Sympathy for the devil not enough for Milan

January 25, 2010

“It was billed as a contest between strength and beauty, substance versus style and whenever that’s the case the public generally side with the latter. And that’s why you should never trust the wisdom of crowds as Inter showed absolutely no difficulty in dispatching Milan, the overwhelming people’s favourites.” (Soccer Lens)


The dilemma of a football moralist

January 25, 2010

” In what sense is watching football a moral activity? It may seem an absurd question, but when we remove the partisan blinkers obligatory to following our own club, we all have reasons for backing one team or another when we watch a game as a neutral.” (WSC)

Football Weekly: Robinho packs his bags and Rooney runs riot

January 25, 2010

“Another Football Weekly, and it’s a show as packed as Cristiano Ronaldo’s Armani underpants (more on him later). James Richardson is joined in the pod by Sean Ingle, Barry Glendenning and Barney Ronay,and they begin by analysing a mixed weekend for Manchester United and Manchester City ahead of the second leg of their Carling Cup semi-final. City’s Robinho appears to be heading back to Brazil, and – with a little help from Fernando Duarte – we discuss whether this is a case of good riddance to bad rubbish, or has British football’s most expensive import just been badly managed?” (BBC – James Richardson)

Another late surprise in the Africa Cup of Nations

January 25, 2010

“When Ivory Coast winger Kader Keita scored from long range in the 89th minute it looked as though the pre-tournament favourites would reach the Africa Cup of Nations semi-finals. But Rangers defender Madjid Bougherra headed in two minutes later, before Hameur Bouazza of Blackpool won it three minutes into extra time. Algeria will face Egypt or Cameroon on Thursday. If Bouazza represents his country in the summer’s World Cup he will become to first Blackpool representative in that competition since Alan Ball in 1966.” (WSC)

Egypt 3 – 1 Cameroon
“Two goals in five minutes at the start of extra-time helped defending champions Egypt book their place in the African Nations Cup semi-final with a battling victory over Cameroon. The game, though, was marred by a controversial third goal by Pharaohs’ captain Ahmed Hassan which was allowed to stand by referee Jerome Damon despite replays showing the ball had clearly not crossed the line.” (ESPN)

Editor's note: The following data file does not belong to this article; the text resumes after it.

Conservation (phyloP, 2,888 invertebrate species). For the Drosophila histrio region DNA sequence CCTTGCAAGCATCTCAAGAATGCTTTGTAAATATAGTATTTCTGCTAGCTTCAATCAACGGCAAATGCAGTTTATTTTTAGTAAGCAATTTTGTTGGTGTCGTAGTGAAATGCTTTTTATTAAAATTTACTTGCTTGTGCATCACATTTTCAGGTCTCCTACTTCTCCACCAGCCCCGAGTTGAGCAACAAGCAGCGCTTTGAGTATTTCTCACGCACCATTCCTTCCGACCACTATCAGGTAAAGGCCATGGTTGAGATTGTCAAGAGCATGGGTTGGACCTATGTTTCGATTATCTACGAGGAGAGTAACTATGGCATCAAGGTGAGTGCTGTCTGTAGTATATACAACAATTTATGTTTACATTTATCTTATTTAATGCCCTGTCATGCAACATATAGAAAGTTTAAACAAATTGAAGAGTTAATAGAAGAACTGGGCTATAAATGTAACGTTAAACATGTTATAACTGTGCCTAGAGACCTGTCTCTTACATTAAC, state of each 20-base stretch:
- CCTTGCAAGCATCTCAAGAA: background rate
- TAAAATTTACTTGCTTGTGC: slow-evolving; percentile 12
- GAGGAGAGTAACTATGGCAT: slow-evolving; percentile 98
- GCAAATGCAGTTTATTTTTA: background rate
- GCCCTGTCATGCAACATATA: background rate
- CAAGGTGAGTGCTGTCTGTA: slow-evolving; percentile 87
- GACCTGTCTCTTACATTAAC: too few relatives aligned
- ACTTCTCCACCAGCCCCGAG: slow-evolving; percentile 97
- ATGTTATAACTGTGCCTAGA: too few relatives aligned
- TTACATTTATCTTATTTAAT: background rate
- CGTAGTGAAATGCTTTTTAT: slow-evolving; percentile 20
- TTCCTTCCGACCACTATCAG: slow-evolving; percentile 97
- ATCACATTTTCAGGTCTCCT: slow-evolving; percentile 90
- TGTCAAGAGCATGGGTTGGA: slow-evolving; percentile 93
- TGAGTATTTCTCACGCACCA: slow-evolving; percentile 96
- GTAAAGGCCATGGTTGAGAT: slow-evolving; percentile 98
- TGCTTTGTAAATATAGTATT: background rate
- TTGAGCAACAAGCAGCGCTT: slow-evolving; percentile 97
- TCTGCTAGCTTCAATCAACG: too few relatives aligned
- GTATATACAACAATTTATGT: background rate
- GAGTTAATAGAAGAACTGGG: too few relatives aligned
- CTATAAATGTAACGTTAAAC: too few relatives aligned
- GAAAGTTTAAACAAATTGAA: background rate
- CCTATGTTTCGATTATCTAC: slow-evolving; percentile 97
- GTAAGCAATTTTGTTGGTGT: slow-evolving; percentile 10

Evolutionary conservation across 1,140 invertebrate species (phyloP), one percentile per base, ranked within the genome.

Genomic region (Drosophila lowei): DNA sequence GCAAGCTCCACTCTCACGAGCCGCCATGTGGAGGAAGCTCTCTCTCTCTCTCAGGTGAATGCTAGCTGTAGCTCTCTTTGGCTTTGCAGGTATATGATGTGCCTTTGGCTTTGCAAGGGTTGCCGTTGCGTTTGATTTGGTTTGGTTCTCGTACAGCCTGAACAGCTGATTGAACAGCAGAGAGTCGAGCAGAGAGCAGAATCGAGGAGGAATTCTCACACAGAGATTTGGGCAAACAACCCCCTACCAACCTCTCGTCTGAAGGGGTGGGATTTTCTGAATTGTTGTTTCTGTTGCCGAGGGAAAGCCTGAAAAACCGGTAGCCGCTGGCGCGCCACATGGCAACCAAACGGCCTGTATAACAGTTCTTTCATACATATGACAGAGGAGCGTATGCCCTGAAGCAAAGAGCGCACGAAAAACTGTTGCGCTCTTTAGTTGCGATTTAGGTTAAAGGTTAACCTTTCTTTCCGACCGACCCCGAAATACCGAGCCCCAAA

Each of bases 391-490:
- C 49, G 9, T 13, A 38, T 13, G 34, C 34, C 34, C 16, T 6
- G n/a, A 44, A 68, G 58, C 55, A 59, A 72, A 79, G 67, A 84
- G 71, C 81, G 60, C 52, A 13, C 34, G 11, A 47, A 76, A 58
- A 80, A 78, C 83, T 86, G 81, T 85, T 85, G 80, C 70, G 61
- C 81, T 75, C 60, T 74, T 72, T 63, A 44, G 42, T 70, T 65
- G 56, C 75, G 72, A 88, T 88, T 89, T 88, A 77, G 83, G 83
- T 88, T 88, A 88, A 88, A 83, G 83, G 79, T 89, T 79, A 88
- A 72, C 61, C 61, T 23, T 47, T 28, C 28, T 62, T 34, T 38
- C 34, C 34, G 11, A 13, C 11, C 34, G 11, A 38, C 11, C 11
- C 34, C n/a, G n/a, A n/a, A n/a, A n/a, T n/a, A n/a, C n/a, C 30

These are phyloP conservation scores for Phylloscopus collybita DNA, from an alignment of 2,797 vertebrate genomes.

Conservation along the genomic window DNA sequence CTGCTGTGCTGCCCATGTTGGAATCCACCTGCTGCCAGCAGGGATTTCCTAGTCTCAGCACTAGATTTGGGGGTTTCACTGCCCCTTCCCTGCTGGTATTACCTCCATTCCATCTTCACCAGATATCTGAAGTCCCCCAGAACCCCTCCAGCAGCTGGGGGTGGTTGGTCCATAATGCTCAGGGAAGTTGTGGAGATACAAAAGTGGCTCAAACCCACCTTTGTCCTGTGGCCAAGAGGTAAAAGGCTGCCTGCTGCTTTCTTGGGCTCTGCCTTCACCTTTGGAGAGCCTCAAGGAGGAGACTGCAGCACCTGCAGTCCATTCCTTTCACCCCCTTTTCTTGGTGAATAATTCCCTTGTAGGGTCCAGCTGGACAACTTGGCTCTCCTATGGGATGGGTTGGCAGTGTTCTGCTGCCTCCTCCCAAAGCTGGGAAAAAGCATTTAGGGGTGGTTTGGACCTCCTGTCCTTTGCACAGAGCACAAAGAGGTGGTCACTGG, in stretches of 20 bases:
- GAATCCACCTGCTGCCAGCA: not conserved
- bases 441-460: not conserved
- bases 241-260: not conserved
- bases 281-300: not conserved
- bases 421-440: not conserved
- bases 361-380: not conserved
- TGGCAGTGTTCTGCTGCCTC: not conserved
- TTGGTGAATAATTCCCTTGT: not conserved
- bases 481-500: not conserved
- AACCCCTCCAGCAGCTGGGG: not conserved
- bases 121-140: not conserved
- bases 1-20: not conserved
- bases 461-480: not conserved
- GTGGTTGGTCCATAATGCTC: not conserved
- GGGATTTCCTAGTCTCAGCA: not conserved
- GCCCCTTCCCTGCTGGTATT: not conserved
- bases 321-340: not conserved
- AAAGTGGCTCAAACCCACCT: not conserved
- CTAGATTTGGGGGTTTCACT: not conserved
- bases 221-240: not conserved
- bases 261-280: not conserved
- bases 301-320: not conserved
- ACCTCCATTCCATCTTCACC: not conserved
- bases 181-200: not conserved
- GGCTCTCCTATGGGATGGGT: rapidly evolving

Caf president Issa Hayatou defiant over Togo attack
“The Confederation of African Football (Caf) will never give in to “terrorism”, the ruling body’s president Issa Hayatou has said. The Cameroonian was speaking to assembled media for the first time since an attack on Togo’s team bus killed two of their delegation as well as an Angolan driver, while Togo goalkeeper Kodjovi Obilale continues to recover in hospital.” (BBC)

African Nations Cup 2010 Fixtures/Results

A Chilly Proposal for Russian Football

January 25, 2010

“It’s been a rough winter for football fans across Europe. The unusually chilly temperatures in December and January raised havoc with swathes of matches, as ice and snow left fields unplayable and traveling conditions for supporters impossible. In England, only seven out of 41 matches were played on Jan. 9, while down in the country’s fifth division, Wrexham had eight fixtures in a row canceled during the Christmas period, stretching back to mid-December.” (WSJ)